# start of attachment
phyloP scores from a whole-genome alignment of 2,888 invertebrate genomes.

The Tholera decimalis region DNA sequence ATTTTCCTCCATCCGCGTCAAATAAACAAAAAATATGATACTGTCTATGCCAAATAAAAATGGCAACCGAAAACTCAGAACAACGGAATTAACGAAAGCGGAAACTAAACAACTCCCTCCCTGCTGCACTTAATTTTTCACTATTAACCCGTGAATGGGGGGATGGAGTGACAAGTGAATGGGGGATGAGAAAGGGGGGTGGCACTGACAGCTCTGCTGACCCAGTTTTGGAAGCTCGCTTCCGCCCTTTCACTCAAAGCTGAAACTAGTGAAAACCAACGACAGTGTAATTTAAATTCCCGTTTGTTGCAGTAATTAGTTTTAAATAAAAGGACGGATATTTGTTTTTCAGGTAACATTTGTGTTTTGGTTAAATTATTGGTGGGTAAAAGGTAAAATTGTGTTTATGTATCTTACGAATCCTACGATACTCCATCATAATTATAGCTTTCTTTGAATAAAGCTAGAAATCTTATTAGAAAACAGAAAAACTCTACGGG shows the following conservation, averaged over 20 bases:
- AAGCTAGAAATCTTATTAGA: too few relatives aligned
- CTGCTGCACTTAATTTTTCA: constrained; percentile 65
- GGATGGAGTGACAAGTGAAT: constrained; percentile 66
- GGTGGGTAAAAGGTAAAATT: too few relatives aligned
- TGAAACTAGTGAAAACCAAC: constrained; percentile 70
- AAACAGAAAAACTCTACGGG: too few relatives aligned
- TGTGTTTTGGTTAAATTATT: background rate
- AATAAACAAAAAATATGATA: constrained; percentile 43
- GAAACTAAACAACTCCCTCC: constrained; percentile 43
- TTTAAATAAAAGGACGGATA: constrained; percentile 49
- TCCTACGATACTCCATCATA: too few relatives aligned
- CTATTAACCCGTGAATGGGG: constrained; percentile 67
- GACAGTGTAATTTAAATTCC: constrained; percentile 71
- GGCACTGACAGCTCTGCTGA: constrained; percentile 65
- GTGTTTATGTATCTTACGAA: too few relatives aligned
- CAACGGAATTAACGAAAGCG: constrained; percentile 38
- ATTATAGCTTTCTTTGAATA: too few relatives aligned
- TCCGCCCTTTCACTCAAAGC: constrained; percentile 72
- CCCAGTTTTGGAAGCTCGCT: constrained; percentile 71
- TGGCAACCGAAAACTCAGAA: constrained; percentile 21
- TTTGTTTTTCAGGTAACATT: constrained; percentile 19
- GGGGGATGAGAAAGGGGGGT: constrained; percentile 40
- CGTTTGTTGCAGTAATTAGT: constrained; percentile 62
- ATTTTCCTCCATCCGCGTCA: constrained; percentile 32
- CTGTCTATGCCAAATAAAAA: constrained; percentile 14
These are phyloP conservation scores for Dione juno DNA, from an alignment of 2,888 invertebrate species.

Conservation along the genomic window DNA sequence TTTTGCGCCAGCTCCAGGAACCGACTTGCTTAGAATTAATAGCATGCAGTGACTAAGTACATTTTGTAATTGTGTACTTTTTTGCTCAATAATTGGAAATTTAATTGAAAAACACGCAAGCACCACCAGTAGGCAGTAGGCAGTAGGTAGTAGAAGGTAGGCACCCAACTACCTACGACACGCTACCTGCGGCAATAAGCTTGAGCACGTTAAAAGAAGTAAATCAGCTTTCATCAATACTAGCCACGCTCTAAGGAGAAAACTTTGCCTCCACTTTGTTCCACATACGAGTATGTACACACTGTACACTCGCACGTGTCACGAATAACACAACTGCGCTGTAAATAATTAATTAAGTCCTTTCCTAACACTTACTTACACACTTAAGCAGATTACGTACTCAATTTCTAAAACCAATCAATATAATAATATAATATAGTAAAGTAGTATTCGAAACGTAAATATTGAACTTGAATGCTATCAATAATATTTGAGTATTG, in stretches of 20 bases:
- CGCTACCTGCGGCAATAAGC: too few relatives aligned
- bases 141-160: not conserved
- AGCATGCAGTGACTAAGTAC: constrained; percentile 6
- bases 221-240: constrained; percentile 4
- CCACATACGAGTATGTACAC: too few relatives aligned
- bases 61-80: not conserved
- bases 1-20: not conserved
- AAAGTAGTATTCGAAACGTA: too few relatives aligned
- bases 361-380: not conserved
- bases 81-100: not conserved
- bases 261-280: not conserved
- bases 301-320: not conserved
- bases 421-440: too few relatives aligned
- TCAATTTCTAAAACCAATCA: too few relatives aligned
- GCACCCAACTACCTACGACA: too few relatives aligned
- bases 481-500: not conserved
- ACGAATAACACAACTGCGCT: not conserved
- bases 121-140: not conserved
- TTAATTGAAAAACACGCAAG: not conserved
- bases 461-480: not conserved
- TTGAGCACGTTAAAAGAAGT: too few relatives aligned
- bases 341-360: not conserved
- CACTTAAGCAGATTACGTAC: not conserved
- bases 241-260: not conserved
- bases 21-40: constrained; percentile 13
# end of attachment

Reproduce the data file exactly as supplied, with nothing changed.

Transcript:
phyloP scores from a whole-genome alignment of 2,888 invertebrate genomes.

The Tholera decimalis region DNA sequence ATTTTCCTCCATCCGCGTCAAATAAACAAAAAATATGATACTGTCTATGCCAAATAAAAATGGCAACCGAAAACTCAGAACAACGGAATTAACGAAAGCGGAAACTAAACAACTCCCTCCCTGCTGCACTTAATTTTTCACTATTAACCCGTGAATGGGGGGATGGAGTGACAAGTGAATGGGGGATGAGAAAGGGGGGTGGCACTGACAGCTCTGCTGACCCAGTTTTGGAAGCTCGCTTCCGCCCTTTCACTCAAAGCTGAAACTAGTGAAAACCAACGACAGTGTAATTTAAATTCCCGTTTGTTGCAGTAATTAGTTTTAAATAAAAGGACGGATATTTGTTTTTCAGGTAACATTTGTGTTTTGGTTAAATTATTGGTGGGTAAAAGGTAAAATTGTGTTTATGTATCTTACGAATCCTACGATACTCCATCATAATTATAGCTTTCTTTGAATAAAGCTAGAAATCTTATTAGAAAACAGAAAAACTCTACGGG shows the following conservation, averaged over 20 bases:
- AAGCTAGAAATCTTATTAGA: too few relatives aligned
- CTGCTGCACTTAATTTTTCA: constrained; percentile 65
- GGATGGAGTGACAAGTGAAT: constrained; percentile 66
- GGTGGGTAAAAGGTAAAATT: too few relatives aligned
- TGAAACTAGTGAAAACCAAC: constrained; percentile 70
- AAACAGAAAAACTCTACGGG: too few relatives aligned
- TGTGTTTTGGTTAAATTATT: background rate
- AATAAACAAAAAATATGATA: constrained; percentile 43
- GAAACTAAACAACTCCCTCC: constrained; percentile 43
- TTTAAATAAAAGGACGGATA: constrained; percentile 49
- TCCTACGATACTCCATCATA: too few relatives aligned
- CTATTAACCCGTGAATGGGG: constrained; percentile 67
- GACAGTGTAATTTAAATTCC: constrained; percentile 71
- GGCACTGACAGCTCTGCTGA: constrained; percentile 65
- GTGTTTATGTATCTTACGAA: too few relatives aligned
- CAACGGAATTAACGAAAGCG: constrained; percentile 38
- ATTATAGCTTTCTTTGAATA: too few relatives aligned
- TCCGCCCTTTCACTCAAAGC: constrained; percentile 72
- CCCAGTTTTGGAAGCTCGCT: constrained; percentile 71
- TGGCAACCGAAAACTCAGAA: constrained; percentile 21
- TTTGTTTTTCAGGTAACATT: constrained; percentile 19
- GGGGGATGAGAAAGGGGGGT: constrained; percentile 40
- CGTTTGTTGCAGTAATTAGT: constrained; percentile 62
- ATTTTCCTCCATCCGCGTCA: constrained; percentile 32
- CTGTCTATGCCAAATAAAAA: constrained; percentile 14
These are phyloP conservation scores for Dione juno DNA, from an alignment of 2,888 invertebrate species.

Conservation along the genomic window DNA sequence TTTTGCGCCAGCTCCAGGAACCGACTTGCTTAGAATTAATAGCATGCAGTGACTAAGTACATTTTGTAATTGTGTACTTTTTTGCTCAATAATTGGAAATTTAATTGAAAAACACGCAAGCACCACCAGTAGGCAGTAGGCAGTAGGTAGTAGAAGGTAGGCACCCAACTACCTACGACACGCTACCTGCGGCAATAAGCTTGAGCACGTTAAAAGAAGTAAATCAGCTTTCATCAATACTAGCCACGCTCTAAGGAGAAAACTTTGCCTCCACTTTGTTCCACATACGAGTATGTACACACTGTACACTCGCACGTGTCACGAATAACACAACTGCGCTGTAAATAATTAATTAAGTCCTTTCCTAACACTTACTTACACACTTAAGCAGATTACGTACTCAATTTCTAAAACCAATCAATATAATAATATAATATAGTAAAGTAGTATTCGAAACGTAAATATTGAACTTGAATGCTATCAATAATATTTGAGTATTG, in stretches of 20 bases:
- CGCTACCTGCGGCAATAAGC: too few relatives aligned
- bases 141-160: not conserved
- AGCATGCAGTGACTAAGTAC: constrained; percentile 6
- bases 221-240: constrained; percentile 4
- CCACATACGAGTATGTACAC: too few relatives aligned
- bases 61-80: not conserved
- bases 1-20: not conserved
- AAAGTAGTATTCGAAACGTA: too few relatives aligned
- bases 361-380: not conserved
- bases 81-100: not conserved
- bases 261-280: not conserved
- bases 301-320: not conserved
- bases 421-440: too few relatives aligned
- TCAATTTCTAAAACCAATCA: too few relatives aligned
- GCACCCAACTACCTACGACA: too few relatives aligned
- bases 481-500: not conserved
- ACGAATAACACAACTGCGCT: not conserved
- bases 121-140: not conserved
- TTAATTGAAAAACACGCAAG: not conserved
- bases 461-480: not conserved
- TTGAGCACGTTAAAAGAAGT: too few relatives aligned
- bases 341-360: not conserved
- CACTTAAGCAGATTACGTAC: not conserved
- bases 241-260: not conserved
- bases 21-40: constrained; percentile 13